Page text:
Of course, Messi’s brilliance has come from mixing his native style with the collective approach instilled in the Barça system, but it still only makes sense on the pitch. While at Barça the team’s play is tailored through Messi, for Argentina achieving the same system has proved all but impossible. At Barça, Guardiola pampers the little maestro, while in the national team the fans are insatiable. They hound him over his passion and identity, rather than buoying him with their support. They expect each player in the national team to display the same brash style which won them the ’86 Cup headlined by Bilardo and Maradona, but they never take into account the nature of the player himself. This approach has produced many false saviors, ‘the new Maradonas’, who have been touted only to be promptly crucified by the fans.
While Messi genuinely appears to be the most likely candidate to bring Argentines the glory they crave, he does not seem to be the candidate they desire. He is soft-spoken, but eloquent. His play is lethal to defences, but it belies a gentleness. Those closest to him will testify of the reserved nature which anchors his footballing persona. His grandmother remembers when Messi first made contact with the ball at the tender age of four: “He came in. His first touch astonished me. He dribbled all the time, I called out ‘Kick it, kick it!’ He was too nice.” His school teachers recall a quiet boy, obsessed more with football than studies, who “once had his girlfriends fill in a blank exam paper.” His doctor speaks of reassuring Messi upon the discovery of his growth hormone deficiency. “You will be taller than Maradona”, he said. “I do not know who will be the best, but you will be taller than Maradona.”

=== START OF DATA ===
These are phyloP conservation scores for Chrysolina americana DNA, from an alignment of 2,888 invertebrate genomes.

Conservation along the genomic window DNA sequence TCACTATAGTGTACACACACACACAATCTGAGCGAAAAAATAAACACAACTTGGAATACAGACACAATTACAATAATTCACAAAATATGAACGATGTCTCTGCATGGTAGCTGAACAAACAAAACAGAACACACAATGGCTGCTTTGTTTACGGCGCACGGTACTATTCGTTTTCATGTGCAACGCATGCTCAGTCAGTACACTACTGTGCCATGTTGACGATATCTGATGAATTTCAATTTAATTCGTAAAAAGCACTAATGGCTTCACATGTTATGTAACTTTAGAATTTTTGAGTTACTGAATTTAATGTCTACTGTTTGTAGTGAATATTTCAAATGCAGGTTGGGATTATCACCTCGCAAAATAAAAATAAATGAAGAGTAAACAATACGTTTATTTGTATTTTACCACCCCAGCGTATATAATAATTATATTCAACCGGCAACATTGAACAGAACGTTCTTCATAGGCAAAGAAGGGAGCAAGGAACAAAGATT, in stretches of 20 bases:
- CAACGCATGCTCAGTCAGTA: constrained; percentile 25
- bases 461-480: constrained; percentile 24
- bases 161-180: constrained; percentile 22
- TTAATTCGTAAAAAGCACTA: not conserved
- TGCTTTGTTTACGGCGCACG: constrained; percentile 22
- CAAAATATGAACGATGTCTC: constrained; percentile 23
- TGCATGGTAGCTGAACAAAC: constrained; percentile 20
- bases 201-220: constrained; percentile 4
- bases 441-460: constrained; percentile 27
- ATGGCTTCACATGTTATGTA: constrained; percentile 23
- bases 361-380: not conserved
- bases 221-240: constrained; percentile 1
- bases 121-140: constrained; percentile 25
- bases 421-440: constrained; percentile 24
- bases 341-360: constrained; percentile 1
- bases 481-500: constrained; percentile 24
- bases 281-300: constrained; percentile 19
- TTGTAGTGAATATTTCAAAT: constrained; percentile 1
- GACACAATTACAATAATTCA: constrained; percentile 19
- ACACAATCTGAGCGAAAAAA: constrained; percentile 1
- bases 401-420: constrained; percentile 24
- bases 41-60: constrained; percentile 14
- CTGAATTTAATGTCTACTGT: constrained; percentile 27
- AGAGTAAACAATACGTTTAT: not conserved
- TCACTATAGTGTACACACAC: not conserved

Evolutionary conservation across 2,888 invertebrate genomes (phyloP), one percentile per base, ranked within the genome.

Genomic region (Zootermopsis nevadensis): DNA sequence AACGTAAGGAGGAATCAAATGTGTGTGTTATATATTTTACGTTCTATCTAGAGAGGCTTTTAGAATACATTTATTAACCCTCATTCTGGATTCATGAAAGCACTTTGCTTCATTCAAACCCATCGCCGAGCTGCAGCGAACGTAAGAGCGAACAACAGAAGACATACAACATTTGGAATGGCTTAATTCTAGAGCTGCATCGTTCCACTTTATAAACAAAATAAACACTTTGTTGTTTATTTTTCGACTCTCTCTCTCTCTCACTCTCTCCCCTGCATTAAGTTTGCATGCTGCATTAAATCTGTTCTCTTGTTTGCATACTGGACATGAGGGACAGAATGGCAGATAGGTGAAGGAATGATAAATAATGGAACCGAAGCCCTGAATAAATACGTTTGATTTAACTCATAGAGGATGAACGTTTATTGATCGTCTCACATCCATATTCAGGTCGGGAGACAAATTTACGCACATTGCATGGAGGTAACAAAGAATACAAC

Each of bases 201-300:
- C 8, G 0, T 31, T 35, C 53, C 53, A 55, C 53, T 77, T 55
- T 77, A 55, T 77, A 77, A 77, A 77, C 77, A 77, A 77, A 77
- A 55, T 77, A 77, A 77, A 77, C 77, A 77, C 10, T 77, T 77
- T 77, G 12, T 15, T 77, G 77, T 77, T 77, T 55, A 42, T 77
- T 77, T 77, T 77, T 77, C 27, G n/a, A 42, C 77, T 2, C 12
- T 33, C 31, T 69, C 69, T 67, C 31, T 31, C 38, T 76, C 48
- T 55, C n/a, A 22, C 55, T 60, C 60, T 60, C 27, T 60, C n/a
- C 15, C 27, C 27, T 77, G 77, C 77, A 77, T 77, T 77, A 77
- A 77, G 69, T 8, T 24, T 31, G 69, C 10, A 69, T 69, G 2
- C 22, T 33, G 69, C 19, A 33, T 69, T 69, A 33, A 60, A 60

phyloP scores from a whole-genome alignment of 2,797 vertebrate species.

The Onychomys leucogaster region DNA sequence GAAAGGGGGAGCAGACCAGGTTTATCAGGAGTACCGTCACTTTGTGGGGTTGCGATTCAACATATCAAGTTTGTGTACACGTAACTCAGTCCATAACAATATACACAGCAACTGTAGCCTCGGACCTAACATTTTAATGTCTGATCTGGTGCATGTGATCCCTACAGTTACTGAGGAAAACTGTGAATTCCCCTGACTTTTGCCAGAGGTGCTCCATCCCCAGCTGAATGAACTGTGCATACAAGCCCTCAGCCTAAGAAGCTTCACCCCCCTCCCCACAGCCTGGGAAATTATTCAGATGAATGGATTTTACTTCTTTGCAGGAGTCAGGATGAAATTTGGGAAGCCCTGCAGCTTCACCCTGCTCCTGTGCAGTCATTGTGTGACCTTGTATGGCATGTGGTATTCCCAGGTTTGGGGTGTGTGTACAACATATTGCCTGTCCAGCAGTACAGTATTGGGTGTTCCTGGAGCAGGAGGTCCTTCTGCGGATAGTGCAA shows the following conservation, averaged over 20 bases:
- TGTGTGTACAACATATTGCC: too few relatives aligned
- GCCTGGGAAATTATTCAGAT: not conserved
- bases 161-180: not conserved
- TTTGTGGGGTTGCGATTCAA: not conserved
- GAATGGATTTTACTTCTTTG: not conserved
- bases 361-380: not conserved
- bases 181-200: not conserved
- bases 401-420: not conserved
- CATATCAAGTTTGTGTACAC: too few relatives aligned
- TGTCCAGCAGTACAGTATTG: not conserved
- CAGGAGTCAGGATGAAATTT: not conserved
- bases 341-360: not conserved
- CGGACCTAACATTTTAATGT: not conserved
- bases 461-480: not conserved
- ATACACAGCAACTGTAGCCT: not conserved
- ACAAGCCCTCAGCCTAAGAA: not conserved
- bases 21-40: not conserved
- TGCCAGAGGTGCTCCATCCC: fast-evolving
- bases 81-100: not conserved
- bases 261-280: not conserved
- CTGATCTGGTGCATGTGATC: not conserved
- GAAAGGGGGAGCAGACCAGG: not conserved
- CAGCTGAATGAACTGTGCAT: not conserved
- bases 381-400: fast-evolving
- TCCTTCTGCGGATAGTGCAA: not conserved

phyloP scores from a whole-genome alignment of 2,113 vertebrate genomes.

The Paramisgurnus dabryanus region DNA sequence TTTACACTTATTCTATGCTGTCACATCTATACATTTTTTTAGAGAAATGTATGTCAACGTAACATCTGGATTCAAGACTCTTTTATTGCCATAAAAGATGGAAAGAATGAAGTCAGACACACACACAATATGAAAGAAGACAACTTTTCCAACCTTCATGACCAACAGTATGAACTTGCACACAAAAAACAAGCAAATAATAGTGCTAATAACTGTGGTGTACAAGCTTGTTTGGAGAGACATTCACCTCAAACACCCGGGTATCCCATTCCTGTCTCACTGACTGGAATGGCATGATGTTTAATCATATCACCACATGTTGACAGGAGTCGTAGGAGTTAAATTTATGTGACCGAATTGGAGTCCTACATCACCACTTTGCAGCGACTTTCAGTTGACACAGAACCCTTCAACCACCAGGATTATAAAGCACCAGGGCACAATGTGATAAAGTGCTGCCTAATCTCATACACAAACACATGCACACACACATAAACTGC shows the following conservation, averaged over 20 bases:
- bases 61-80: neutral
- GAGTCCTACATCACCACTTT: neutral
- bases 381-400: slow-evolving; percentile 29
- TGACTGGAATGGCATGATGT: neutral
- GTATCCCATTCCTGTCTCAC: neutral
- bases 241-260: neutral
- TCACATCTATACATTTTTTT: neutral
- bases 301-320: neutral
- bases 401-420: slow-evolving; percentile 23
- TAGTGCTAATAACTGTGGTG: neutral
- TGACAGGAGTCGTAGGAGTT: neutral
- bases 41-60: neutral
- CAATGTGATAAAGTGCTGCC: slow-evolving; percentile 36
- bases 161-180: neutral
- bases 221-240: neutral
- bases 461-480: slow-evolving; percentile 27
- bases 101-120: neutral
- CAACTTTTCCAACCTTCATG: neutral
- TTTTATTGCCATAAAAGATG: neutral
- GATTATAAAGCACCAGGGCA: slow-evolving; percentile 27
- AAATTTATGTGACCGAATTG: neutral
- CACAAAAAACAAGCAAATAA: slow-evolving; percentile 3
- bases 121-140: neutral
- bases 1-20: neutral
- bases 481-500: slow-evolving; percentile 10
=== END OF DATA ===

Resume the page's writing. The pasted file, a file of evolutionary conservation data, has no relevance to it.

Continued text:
But the fears would not leave Messi, and they led him and his family to accept the offer from Barcelona. The matter was not merely about saving his future career; it was about saving his life. “I needed medical treatment and it couldn’t wait,” recalls Messi. “I was 1.32 metres tall and eleven years old. It wasn’t an issue of vanity.” Still his shyness and homesickness nearly led him to decline the move, until the family decided to divide for the greater benefit. His father Jorge and elder brother Rodrigo accompanied him, and for the first months it was rumored that he would not utter a single word outside their presence. But quickly, his drive and ability allowed him to rise through the Barça ranks, and soon he was called into the U-20 Argentina team for the 2005 tournament. Still, his reputation was much stronger in Barcelona where he regularly displayed unbelievable performances in the reserve teams, and Argentina did not even play him in the first match. But after delivering the performance of the tournament, he was being toasted from all corners of the world.